Skip to main content

Proper 22, Year B

Acceptable Worship

Readings: Song of Solomon 2:8-13; Psalm 45:1-2, 7-10; James 1:17-27; Mark 7:1-8, 14-15, 21-23

Adapting to change is a constant theme in life. It is human nature not to appreciate change. Consider the number of jokes about changing. We have all heard many versions of the ‘light bulb’ joke. How many Anglicans does it take to change a light bulb? Anglicans don’t change. It is true that as Anglicans in a liturgical setting we can get upset when something changes in the rituals. The ritual may not even make sense, but we want it to continue. Heaven help the person who tries to make a change!

I know this from personal experience. I could find a few examples from this congregation if I really tried, but it is much safer to look back to a previous congregation which shall remain nameless. When I first arrived in the parish they enlightened me about some of their “rules”. The best one was that the flowers on the altar were not to exceed the height of the arms of the cross. Since the cross and the flowers were all on the altar, it was no mean feat to arrange the flowers. They had a ruler back in the sacristy and if the flowers were too high, they simply lopped them off and stuck them back in the vases. The day I realized we had to find a way around the rule was the day we had four inch gladiolas sticking up out of the arrangement. There was no way to change their mind about the ‘rule’, but they adapted wonderfully to putting up sconces for the flowers and putting the cross on a ledge far above the altar. It also gave me much needed space on the tiny altar.

Rules can be a good thing. We need to follow the rules of the road if we do not want to end up in an accident. A classroom would be chaos if there were not rules of conduct. We live in community. If there were no rules on how to conduct ourselves, we would not exist as a society.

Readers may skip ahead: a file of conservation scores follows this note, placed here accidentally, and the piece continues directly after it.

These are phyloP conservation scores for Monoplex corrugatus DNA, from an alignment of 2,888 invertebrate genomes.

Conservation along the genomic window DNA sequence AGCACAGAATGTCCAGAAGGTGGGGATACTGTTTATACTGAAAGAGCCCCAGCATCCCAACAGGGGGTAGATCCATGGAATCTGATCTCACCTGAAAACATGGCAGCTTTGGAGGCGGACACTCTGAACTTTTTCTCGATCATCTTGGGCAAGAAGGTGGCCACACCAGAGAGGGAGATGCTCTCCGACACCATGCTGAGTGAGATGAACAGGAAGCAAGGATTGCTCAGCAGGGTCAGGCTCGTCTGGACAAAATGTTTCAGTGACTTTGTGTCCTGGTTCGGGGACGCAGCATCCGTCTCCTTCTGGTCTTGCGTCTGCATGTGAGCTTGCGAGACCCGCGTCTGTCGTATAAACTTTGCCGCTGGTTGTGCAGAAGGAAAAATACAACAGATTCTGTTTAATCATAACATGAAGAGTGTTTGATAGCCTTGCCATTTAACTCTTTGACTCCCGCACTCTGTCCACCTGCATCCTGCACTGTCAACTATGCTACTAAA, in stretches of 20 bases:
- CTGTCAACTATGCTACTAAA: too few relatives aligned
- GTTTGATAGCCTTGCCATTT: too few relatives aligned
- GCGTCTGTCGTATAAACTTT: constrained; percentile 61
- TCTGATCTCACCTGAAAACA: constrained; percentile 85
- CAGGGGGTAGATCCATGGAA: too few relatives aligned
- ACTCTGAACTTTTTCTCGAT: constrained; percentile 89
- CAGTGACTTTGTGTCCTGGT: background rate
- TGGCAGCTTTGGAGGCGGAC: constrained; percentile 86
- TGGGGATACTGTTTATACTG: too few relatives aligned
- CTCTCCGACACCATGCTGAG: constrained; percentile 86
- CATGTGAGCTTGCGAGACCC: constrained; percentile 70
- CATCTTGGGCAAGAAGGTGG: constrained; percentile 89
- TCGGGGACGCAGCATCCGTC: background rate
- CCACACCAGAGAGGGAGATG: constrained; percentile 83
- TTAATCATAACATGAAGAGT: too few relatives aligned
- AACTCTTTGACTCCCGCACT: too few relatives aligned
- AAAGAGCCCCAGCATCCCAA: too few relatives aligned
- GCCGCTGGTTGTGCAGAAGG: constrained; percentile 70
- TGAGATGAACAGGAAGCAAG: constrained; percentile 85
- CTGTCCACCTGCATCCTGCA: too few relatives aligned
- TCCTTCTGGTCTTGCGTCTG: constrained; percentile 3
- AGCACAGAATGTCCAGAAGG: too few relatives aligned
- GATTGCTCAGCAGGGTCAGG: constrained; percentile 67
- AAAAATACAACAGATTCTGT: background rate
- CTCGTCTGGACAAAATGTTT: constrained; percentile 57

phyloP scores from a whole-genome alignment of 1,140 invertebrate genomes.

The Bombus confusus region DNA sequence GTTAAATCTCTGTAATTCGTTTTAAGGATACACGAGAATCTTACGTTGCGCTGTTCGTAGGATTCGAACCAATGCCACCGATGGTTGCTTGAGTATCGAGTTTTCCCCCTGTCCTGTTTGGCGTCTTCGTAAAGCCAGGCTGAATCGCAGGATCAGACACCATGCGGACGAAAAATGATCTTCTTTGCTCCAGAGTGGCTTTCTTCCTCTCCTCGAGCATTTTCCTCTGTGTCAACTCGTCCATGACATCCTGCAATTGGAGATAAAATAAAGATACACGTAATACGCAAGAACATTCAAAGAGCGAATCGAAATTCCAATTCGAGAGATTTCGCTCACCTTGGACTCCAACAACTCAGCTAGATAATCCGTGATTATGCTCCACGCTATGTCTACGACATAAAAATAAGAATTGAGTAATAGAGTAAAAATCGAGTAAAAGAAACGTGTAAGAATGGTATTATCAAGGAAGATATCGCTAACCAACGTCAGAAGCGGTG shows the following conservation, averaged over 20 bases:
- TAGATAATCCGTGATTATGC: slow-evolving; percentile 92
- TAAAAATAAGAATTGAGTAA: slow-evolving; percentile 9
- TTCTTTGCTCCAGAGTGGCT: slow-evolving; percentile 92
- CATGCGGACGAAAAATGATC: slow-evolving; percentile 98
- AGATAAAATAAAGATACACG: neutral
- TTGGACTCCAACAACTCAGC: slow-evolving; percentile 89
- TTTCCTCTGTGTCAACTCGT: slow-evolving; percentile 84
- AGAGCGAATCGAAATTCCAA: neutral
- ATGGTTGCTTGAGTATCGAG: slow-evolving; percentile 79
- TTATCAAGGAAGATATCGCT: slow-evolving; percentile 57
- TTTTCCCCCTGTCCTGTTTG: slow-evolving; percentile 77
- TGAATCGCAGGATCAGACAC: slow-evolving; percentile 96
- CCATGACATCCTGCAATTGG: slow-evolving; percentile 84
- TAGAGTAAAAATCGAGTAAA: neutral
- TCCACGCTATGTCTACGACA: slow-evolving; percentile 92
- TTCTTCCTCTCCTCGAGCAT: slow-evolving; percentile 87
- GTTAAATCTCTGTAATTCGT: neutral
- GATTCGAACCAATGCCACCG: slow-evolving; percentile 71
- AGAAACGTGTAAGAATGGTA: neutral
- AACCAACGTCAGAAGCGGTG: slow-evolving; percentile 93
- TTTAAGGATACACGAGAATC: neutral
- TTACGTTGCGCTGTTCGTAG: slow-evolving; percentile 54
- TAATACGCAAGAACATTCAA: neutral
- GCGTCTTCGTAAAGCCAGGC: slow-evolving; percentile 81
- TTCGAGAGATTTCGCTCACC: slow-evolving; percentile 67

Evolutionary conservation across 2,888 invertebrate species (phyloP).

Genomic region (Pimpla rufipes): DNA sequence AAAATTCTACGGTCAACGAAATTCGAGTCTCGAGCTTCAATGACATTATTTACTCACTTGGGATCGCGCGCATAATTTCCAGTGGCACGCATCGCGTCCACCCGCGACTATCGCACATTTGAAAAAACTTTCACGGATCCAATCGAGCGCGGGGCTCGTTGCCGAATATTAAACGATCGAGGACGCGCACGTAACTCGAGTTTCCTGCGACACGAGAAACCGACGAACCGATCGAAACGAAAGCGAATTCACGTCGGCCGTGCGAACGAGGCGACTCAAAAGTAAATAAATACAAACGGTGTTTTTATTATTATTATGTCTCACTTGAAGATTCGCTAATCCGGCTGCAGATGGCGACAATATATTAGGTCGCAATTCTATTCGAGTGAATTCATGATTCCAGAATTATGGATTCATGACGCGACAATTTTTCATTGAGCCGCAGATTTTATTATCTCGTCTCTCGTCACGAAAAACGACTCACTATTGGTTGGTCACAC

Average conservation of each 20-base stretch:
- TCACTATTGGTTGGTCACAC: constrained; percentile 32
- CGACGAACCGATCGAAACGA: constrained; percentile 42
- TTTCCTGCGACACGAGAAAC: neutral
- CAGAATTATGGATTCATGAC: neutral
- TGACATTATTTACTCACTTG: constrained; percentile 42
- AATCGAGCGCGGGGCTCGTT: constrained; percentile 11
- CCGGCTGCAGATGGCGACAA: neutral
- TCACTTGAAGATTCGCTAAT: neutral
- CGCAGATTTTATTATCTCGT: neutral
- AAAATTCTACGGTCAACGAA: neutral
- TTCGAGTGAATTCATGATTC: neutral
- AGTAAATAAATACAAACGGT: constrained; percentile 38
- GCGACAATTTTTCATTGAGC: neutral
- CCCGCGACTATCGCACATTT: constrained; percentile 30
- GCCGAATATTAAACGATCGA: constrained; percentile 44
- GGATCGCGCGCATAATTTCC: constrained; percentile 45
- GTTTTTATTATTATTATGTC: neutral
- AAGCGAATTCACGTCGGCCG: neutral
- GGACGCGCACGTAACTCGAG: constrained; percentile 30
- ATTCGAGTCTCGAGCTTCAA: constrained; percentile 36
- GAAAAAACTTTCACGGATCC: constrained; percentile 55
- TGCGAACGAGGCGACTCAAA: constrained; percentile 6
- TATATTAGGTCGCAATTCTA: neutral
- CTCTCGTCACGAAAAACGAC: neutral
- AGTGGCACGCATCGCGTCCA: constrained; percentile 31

But there is another kind of rule. We also choose our own rules of conduct depending on the company that we keep. There are rules about how to dress. When I went on my first job interview as a teacher I wore a hat and gloves or I would not have been hired. In the 60’s if you saw a VW van with “Make love, not war” bumper stickers and a long haired driver wearing granny glasses you knew that they were hippies. In the 80’s, if you saw a BMW driver wearing Gucci shoes and a Rolex watch you knew that you were observing a yuppie. Think of some of the markers that people have today – nose rings, low slung pants, multiple earrings, tattoos.

Change is not a problem relegated to the 21st Century. In Jesus’ time it was a problem. Talking with women in the street was against traditional rules. Talking with foreign women was completely out of the question. Approaching lepers was not done. Healing on the Sabbath was a ‘no no’. Eating without washing your hands was unconscionable. There were many rules to follow. Some of them made sense. They brought order into the people’s lives. Some of them simply marked them, set them apart for who they were. Their observance of the Sabbath, food taboos and circumcision were the things that set the Jews apart from the Gentile world. Jesus did not regard the laws as bizarre or outlandish. He understood them. But at the same time he knew that it was the shema, loving God with heart and soul and strength that was the essence of Judaism. He knew that following every cleansing ritual prescribed by Jewish law would not make a difference to society. He knew that it was about more than simply following the old traditions. He knew that they needed to put their faith into action if it was going to be effective, if it was going to bring them closer to God, if they were going to live out their faith. He knows that what is needed to identify the people as God’s people is an authentic faith and a sense of justice and love. He knows that it far more about people choosing to do the right things, not because they are following the rules, but because they want to do the right thing. They want to do things because they are convinced that it is the right thing to do.

So what is it that marks us as Christians? The Gospel reading challenges us to do some honest self-evaluation. It is not through ritual that we serve God. Common sense should dictate to us whether or not what we practice as ritual has any merit. What brings us close to God is not how we practice our faith, but how we live it. Jesus pointed out the hypocrisy of their practices to the Pharisees. He let them know that they were more concerned about the enforcement of rules than the human situation. They were dependent on knowledge rather than faith. Their practices were more important than the purpose they served.